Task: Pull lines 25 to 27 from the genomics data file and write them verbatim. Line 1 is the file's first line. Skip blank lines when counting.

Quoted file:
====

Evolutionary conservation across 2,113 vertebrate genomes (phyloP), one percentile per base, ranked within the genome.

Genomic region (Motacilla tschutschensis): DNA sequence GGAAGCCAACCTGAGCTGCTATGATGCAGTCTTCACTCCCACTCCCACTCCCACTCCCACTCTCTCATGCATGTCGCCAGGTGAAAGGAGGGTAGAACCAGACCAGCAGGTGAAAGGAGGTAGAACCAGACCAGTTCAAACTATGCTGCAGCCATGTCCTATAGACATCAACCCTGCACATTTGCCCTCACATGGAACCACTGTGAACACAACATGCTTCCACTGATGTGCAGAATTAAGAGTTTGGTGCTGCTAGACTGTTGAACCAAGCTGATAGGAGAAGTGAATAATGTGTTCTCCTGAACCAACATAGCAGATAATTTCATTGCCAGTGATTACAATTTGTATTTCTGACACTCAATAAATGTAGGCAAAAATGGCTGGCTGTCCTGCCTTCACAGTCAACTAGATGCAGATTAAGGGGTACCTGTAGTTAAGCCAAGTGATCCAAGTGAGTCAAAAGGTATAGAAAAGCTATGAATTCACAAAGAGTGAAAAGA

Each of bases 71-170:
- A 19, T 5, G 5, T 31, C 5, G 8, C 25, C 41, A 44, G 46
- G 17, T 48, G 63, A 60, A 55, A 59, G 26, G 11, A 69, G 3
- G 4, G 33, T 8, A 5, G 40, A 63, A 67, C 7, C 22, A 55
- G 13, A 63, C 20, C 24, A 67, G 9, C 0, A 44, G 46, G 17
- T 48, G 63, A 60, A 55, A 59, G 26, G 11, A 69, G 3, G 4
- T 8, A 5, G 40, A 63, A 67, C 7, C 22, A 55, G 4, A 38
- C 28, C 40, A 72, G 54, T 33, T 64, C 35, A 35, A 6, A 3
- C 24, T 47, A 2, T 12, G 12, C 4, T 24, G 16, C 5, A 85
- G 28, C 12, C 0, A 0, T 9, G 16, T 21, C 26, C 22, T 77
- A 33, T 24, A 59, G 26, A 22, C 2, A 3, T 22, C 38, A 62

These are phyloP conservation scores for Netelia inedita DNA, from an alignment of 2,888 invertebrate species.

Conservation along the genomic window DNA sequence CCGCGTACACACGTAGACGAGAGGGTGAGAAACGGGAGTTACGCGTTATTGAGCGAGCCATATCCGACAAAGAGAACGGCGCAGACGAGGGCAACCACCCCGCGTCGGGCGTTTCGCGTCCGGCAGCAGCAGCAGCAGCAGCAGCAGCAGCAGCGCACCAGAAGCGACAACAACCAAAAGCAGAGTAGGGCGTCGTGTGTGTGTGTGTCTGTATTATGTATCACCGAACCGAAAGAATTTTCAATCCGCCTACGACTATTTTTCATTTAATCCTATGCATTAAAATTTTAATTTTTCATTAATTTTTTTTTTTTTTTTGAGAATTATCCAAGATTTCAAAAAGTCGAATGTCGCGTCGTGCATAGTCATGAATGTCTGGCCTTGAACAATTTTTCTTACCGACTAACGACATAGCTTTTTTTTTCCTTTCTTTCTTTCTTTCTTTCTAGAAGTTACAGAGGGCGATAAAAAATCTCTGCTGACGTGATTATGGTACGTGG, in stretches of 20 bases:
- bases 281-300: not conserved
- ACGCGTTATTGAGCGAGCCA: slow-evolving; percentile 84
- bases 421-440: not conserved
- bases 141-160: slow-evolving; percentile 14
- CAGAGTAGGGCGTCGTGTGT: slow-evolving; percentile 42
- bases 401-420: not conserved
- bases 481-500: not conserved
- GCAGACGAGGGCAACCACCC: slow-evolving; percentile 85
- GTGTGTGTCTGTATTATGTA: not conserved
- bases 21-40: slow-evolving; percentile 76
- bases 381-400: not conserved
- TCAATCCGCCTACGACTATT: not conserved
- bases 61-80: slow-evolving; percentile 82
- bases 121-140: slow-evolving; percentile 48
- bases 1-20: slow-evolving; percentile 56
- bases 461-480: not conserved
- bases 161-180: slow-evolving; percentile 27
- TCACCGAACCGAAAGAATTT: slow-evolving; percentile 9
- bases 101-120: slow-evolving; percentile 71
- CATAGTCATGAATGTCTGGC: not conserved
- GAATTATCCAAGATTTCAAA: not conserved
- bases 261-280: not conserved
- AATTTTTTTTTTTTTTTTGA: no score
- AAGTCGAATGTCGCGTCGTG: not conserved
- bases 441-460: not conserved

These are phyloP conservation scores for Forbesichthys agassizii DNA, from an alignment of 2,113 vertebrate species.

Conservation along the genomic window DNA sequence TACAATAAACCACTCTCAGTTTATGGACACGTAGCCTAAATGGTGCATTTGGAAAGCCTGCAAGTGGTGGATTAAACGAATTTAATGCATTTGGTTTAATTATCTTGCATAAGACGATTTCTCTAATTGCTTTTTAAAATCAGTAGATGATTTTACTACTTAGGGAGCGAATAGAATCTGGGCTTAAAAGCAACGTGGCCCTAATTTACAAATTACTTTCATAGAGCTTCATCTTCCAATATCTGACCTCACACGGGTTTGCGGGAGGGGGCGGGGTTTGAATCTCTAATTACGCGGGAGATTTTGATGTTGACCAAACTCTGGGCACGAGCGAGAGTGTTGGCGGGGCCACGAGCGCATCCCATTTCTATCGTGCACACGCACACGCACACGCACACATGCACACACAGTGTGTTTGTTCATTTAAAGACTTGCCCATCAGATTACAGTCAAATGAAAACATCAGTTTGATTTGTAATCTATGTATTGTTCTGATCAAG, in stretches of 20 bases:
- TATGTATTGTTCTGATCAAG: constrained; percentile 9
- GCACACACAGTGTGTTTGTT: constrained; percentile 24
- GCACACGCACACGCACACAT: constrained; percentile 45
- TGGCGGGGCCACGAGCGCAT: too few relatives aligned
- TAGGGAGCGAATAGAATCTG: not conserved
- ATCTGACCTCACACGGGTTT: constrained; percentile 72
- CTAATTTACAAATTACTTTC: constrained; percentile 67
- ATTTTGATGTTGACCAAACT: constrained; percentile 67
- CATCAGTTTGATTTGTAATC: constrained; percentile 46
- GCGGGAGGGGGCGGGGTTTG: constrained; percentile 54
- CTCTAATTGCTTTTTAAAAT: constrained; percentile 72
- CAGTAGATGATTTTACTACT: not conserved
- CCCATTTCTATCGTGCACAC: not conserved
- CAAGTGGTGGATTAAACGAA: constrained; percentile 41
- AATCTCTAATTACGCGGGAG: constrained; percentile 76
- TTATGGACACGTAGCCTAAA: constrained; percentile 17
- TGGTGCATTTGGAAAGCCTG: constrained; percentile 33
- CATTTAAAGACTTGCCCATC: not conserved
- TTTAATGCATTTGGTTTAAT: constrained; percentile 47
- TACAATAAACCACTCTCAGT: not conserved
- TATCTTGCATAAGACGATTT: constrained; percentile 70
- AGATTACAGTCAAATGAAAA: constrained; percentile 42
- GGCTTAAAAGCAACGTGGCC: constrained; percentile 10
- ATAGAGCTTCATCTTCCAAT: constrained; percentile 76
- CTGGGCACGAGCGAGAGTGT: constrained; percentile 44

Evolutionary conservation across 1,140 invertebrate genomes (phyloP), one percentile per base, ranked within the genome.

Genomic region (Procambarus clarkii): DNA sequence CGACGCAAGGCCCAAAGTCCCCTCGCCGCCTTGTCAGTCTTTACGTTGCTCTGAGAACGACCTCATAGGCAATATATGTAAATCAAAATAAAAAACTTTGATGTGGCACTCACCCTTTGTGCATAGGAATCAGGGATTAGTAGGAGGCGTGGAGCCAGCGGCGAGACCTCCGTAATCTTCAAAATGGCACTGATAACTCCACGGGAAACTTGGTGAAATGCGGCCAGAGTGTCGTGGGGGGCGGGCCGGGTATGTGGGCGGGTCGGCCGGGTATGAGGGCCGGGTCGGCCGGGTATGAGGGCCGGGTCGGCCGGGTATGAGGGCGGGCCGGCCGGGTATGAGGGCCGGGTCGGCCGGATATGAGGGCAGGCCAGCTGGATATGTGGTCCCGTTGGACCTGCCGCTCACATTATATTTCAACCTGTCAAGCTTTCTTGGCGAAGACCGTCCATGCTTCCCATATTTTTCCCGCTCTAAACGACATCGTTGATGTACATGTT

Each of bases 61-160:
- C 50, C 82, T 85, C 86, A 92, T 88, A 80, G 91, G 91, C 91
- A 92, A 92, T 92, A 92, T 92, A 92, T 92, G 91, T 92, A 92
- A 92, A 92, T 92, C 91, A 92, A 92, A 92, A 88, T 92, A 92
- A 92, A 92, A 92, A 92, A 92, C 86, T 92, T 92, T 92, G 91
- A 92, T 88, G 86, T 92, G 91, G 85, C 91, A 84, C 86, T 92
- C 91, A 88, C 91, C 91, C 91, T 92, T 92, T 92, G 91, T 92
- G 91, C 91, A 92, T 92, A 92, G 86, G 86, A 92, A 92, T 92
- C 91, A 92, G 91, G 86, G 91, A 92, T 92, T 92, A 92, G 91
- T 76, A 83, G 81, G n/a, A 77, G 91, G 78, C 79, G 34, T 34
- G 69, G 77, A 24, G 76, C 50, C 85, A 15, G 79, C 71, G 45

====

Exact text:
- bases 21-40: slow-evolving; percentile 76
- bases 381-400: not conserved
- TCAATCCGCCTACGACTATT: not conserved